Preventing fires in a vessel's laundry
Due to a recent fire in a ship’s laundry, which could easily have led to a serious incident, Norwegian Hull Club wishes to draw attention to such hazards - particularly regarding the use of tumble driers.
The vessel in question was completing a conversion project. It was moored alongside yard berth while equipment was being mobilised ahead of operations.
One morning, just before 8am, the fire alarm sounded and the crew attended their stations. As the vessel was moored alongside yard berth, the yard safety watch was notified and immediately reported the incident to the local fire brigade. It was reported that the fire was in the crew’s laundry area. The vessel’s smoke diving team quickly suited up and was ready to take action. After a number of attempts, the team managed to extinguish the blaze.
On arrival, the fire brigade took over, ensuring that the fire was completely under control before ventilation of the accommodation got underway.
The actions of the crew in extinguishing the fire should be recognised; the fire could have developed into a more serious incident, increasing risk to life and wellbeing, as well as potentially causing severe damage to the vessel.
LOCATION OF THE FIRE
The laundry is located outboard of the crew’s changing rooms on the Main Deck. Adjacent and forward to the room is a hospital, followed by a section comprising five crew cabins. The laundry was equipped with two washing machines and two tumble driers, with the tumble driers mounted on top of the washing machines. There was also a wooden drawer for storing linen/cloths in the room. The fire started in one of the tumble driers; the heat became so intense that the paint on the bulkhead caught fire. In addition, part of the drawer ignited.
POINTS OF NOTE
The root cause of the fire is still under investigation. However, given the potential severity of fire on board a vessel, we would like to share this information:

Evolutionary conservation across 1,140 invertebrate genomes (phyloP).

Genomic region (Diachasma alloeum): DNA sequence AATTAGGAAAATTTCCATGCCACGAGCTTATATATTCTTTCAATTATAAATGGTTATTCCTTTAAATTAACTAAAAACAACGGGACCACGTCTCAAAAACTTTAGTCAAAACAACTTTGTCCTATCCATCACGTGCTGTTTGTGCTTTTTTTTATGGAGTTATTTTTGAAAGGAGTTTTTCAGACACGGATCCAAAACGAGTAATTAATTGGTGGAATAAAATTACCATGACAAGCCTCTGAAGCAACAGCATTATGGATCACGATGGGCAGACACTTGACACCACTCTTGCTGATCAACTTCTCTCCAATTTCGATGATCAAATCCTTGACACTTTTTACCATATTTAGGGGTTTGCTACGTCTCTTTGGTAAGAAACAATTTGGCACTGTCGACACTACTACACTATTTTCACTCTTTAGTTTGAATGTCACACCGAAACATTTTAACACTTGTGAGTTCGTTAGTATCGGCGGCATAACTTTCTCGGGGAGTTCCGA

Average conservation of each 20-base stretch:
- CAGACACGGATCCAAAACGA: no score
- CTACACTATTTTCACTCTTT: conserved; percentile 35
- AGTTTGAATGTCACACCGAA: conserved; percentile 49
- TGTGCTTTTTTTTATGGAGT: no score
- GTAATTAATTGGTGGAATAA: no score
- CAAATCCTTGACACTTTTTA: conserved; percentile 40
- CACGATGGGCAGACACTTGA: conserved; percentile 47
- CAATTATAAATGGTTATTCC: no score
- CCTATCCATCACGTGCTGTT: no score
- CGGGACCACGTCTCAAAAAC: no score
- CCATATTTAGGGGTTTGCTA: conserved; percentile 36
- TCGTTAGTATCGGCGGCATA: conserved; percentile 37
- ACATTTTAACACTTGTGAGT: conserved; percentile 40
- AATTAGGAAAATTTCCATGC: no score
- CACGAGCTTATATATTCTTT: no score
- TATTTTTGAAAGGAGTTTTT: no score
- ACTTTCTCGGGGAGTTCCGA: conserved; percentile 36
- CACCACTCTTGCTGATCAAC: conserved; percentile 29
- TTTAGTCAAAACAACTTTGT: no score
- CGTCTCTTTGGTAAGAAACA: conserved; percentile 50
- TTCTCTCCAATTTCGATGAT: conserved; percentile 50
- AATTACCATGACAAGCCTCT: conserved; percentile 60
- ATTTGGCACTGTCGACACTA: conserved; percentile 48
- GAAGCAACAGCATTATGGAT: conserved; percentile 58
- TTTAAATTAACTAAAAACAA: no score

• Ventilation (extraction) from the laundry is to open deck as natural ventilation only, not with a fan (mechanical ventilation)
• Ventilation (supply) is via the vessel’s common air conditioning system
• The tumble driers did not feature water-accumulation containers, which often have an auto-stop function when too high a level of water is reached
• The condensed water from the tumbler dryer was led out to the open air via ventilation duct (ref above)
• Condition of air filter for tumble driers unknown
• One smoke detector was fitted in the laundry, which also triggered the fire alarm
• No additional and common temperature sensor / short circuit electrical trip-out fuse connected to the washing machines and tumbler.
• Regular checks to be made of air filters for tumble driers
• Ventilation system to be verified as working properly to avoid high humidity / temperature in the room, which could cause a short circuit
• Evaluate if equipment is suitable for the laundry, e.g. should tumble driers be of the type that have a water accumulation container with high-level cut-off function, or is the existing water drainage / ventilation system considered efficient?
• Consider installation of additional temperature sensors / electrical tripping system
• Regular maintenance routines – cleaning of filters, ventilation, as well as general check of units’ safety functions
• General Safety Assessment, taking into account the risk of fires in vessel’s laundry rooms which are usually located adjacent or close to living quarters.
Norwegian Hull Club wishes you all fair winds and following seas.